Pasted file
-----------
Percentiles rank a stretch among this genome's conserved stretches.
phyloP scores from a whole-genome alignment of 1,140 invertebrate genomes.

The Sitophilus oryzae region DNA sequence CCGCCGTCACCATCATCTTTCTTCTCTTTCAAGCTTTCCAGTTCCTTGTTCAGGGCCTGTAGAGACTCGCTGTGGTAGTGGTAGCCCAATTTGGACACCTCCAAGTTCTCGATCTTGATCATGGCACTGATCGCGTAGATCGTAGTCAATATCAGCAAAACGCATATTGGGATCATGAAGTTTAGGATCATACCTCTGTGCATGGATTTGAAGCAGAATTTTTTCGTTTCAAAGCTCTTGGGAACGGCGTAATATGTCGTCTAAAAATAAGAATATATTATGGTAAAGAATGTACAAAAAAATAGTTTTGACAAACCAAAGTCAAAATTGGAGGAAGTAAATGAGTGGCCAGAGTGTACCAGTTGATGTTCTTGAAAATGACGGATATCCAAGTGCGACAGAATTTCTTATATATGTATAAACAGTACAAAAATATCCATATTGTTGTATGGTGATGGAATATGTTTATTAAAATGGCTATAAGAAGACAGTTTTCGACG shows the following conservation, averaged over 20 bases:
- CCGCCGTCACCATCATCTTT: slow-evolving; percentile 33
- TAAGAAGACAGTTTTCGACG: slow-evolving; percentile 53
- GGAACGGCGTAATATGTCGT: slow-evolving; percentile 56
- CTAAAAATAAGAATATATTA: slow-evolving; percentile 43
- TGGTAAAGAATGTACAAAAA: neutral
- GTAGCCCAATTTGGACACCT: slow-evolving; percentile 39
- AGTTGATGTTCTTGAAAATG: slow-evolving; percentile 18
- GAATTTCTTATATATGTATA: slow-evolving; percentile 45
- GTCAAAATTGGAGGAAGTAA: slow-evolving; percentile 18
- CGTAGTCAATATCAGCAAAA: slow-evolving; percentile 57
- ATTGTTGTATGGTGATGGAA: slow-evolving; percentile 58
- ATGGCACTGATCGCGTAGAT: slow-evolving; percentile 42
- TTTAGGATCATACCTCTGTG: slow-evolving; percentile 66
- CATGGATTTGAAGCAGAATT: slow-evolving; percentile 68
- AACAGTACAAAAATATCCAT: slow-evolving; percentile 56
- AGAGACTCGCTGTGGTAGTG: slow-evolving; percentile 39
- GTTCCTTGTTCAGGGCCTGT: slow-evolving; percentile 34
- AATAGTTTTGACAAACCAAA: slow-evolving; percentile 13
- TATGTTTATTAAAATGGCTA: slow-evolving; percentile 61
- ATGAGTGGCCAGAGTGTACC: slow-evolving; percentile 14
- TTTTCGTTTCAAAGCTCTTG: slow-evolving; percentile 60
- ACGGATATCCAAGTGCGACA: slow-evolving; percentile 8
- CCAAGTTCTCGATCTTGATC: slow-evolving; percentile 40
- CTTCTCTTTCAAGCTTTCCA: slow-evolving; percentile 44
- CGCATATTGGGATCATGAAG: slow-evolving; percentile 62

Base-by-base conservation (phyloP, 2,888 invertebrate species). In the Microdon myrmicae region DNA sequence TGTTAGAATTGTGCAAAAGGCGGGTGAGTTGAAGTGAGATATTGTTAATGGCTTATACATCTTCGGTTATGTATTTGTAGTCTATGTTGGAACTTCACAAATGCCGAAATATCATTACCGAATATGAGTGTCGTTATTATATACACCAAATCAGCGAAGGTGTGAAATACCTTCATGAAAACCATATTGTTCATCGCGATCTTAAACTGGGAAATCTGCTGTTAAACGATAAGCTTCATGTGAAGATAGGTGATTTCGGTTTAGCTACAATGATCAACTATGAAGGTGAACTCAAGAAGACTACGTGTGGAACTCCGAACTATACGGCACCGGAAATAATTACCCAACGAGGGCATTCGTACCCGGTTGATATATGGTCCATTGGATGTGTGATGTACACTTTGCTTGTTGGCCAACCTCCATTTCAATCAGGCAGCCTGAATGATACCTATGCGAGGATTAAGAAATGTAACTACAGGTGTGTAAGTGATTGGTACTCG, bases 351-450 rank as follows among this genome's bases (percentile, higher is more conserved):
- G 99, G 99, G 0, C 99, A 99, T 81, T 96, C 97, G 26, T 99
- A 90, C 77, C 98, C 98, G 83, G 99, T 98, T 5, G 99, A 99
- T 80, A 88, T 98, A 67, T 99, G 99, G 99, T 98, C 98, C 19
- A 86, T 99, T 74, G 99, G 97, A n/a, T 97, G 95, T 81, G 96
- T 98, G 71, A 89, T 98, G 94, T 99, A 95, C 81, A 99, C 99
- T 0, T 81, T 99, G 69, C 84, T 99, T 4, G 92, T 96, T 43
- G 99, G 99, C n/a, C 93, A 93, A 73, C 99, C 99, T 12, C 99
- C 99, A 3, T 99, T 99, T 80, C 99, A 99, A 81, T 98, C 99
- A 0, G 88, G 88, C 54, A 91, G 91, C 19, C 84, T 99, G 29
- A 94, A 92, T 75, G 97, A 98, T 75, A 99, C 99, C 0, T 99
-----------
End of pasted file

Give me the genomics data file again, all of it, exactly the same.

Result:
Percentiles rank a stretch among this genome's conserved stretches.
phyloP scores from a whole-genome alignment of 1,140 invertebrate genomes.

The Sitophilus oryzae region DNA sequence CCGCCGTCACCATCATCTTTCTTCTCTTTCAAGCTTTCCAGTTCCTTGTTCAGGGCCTGTAGAGACTCGCTGTGGTAGTGGTAGCCCAATTTGGACACCTCCAAGTTCTCGATCTTGATCATGGCACTGATCGCGTAGATCGTAGTCAATATCAGCAAAACGCATATTGGGATCATGAAGTTTAGGATCATACCTCTGTGCATGGATTTGAAGCAGAATTTTTTCGTTTCAAAGCTCTTGGGAACGGCGTAATATGTCGTCTAAAAATAAGAATATATTATGGTAAAGAATGTACAAAAAAATAGTTTTGACAAACCAAAGTCAAAATTGGAGGAAGTAAATGAGTGGCCAGAGTGTACCAGTTGATGTTCTTGAAAATGACGGATATCCAAGTGCGACAGAATTTCTTATATATGTATAAACAGTACAAAAATATCCATATTGTTGTATGGTGATGGAATATGTTTATTAAAATGGCTATAAGAAGACAGTTTTCGACG shows the following conservation, averaged over 20 bases:
- CCGCCGTCACCATCATCTTT: slow-evolving; percentile 33
- TAAGAAGACAGTTTTCGACG: slow-evolving; percentile 53
- GGAACGGCGTAATATGTCGT: slow-evolving; percentile 56
- CTAAAAATAAGAATATATTA: slow-evolving; percentile 43
- TGGTAAAGAATGTACAAAAA: neutral
- GTAGCCCAATTTGGACACCT: slow-evolving; percentile 39
- AGTTGATGTTCTTGAAAATG: slow-evolving; percentile 18
- GAATTTCTTATATATGTATA: slow-evolving; percentile 45
- GTCAAAATTGGAGGAAGTAA: slow-evolving; percentile 18
- CGTAGTCAATATCAGCAAAA: slow-evolving; percentile 57
- ATTGTTGTATGGTGATGGAA: slow-evolving; percentile 58
- ATGGCACTGATCGCGTAGAT: slow-evolving; percentile 42
- TTTAGGATCATACCTCTGTG: slow-evolving; percentile 66
- CATGGATTTGAAGCAGAATT: slow-evolving; percentile 68
- AACAGTACAAAAATATCCAT: slow-evolving; percentile 56
- AGAGACTCGCTGTGGTAGTG: slow-evolving; percentile 39
- GTTCCTTGTTCAGGGCCTGT: slow-evolving; percentile 34
- AATAGTTTTGACAAACCAAA: slow-evolving; percentile 13
- TATGTTTATTAAAATGGCTA: slow-evolving; percentile 61
- ATGAGTGGCCAGAGTGTACC: slow-evolving; percentile 14
- TTTTCGTTTCAAAGCTCTTG: slow-evolving; percentile 60
- ACGGATATCCAAGTGCGACA: slow-evolving; percentile 8
- CCAAGTTCTCGATCTTGATC: slow-evolving; percentile 40
- CTTCTCTTTCAAGCTTTCCA: slow-evolving; percentile 44
- CGCATATTGGGATCATGAAG: slow-evolving; percentile 62

Base-by-base conservation (phyloP, 2,888 invertebrate species). In the Microdon myrmicae region DNA sequence TGTTAGAATTGTGCAAAAGGCGGGTGAGTTGAAGTGAGATATTGTTAATGGCTTATACATCTTCGGTTATGTATTTGTAGTCTATGTTGGAACTTCACAAATGCCGAAATATCATTACCGAATATGAGTGTCGTTATTATATACACCAAATCAGCGAAGGTGTGAAATACCTTCATGAAAACCATATTGTTCATCGCGATCTTAAACTGGGAAATCTGCTGTTAAACGATAAGCTTCATGTGAAGATAGGTGATTTCGGTTTAGCTACAATGATCAACTATGAAGGTGAACTCAAGAAGACTACGTGTGGAACTCCGAACTATACGGCACCGGAAATAATTACCCAACGAGGGCATTCGTACCCGGTTGATATATGGTCCATTGGATGTGTGATGTACACTTTGCTTGTTGGCCAACCTCCATTTCAATCAGGCAGCCTGAATGATACCTATGCGAGGATTAAGAAATGTAACTACAGGTGTGTAAGTGATTGGTACTCG, bases 351-450 rank as follows among this genome's bases (percentile, higher is more conserved):
- G 99, G 99, G 0, C 99, A 99, T 81, T 96, C 97, G 26, T 99
- A 90, C 77, C 98, C 98, G 83, G 99, T 98, T 5, G 99, A 99
- T 80, A 88, T 98, A 67, T 99, G 99, G 99, T 98, C 98, C 19
- A 86, T 99, T 74, G 99, G 97, A n/a, T 97, G 95, T 81, G 96
- T 98, G 71, A 89, T 98, G 94, T 99, A 95, C 81, A 99, C 99
- T 0, T 81, T 99, G 69, C 84, T 99, T 4, G 92, T 96, T 43
- G 99, G 99, C n/a, C 93, A 93, A 73, C 99, C 99, T 12, C 99
- C 99, A 3, T 99, T 99, T 80, C 99, A 99, A 81, T 98, C 99
- A 0, G 88, G 88, C 54, A 91, G 91, C 19, C 84, T 99, G 29
- A 94, A 92, T 75, G 97, A 98, T 75, A 99, C 99, C 0, T 99